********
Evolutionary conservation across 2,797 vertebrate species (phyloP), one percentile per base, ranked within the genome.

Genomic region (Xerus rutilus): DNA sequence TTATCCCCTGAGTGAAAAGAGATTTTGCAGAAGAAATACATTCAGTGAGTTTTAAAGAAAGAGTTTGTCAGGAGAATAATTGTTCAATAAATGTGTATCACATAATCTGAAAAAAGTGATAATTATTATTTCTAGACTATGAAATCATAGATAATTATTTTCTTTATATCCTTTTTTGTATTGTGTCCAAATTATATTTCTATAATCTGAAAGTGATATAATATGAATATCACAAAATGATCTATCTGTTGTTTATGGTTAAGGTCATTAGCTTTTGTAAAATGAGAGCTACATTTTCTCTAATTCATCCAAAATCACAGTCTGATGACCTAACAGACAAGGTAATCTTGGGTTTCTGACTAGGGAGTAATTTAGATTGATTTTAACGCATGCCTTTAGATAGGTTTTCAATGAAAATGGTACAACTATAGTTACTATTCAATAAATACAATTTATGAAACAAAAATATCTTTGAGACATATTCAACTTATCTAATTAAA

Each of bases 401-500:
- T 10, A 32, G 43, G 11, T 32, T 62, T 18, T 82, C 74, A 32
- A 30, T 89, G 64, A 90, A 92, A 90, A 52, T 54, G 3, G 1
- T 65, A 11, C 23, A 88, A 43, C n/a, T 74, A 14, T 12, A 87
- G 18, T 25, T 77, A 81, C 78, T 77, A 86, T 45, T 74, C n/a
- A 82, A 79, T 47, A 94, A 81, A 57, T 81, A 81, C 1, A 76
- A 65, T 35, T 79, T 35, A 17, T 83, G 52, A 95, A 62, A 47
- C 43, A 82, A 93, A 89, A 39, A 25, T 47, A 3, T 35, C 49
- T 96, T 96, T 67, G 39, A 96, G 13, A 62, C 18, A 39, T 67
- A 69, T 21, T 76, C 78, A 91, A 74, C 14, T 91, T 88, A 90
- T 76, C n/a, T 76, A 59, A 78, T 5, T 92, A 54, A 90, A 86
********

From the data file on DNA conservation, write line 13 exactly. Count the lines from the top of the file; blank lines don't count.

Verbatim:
- T 76, C n/a, T 76, A 59, A 78, T 5, T 92, A 54, A 90, A 86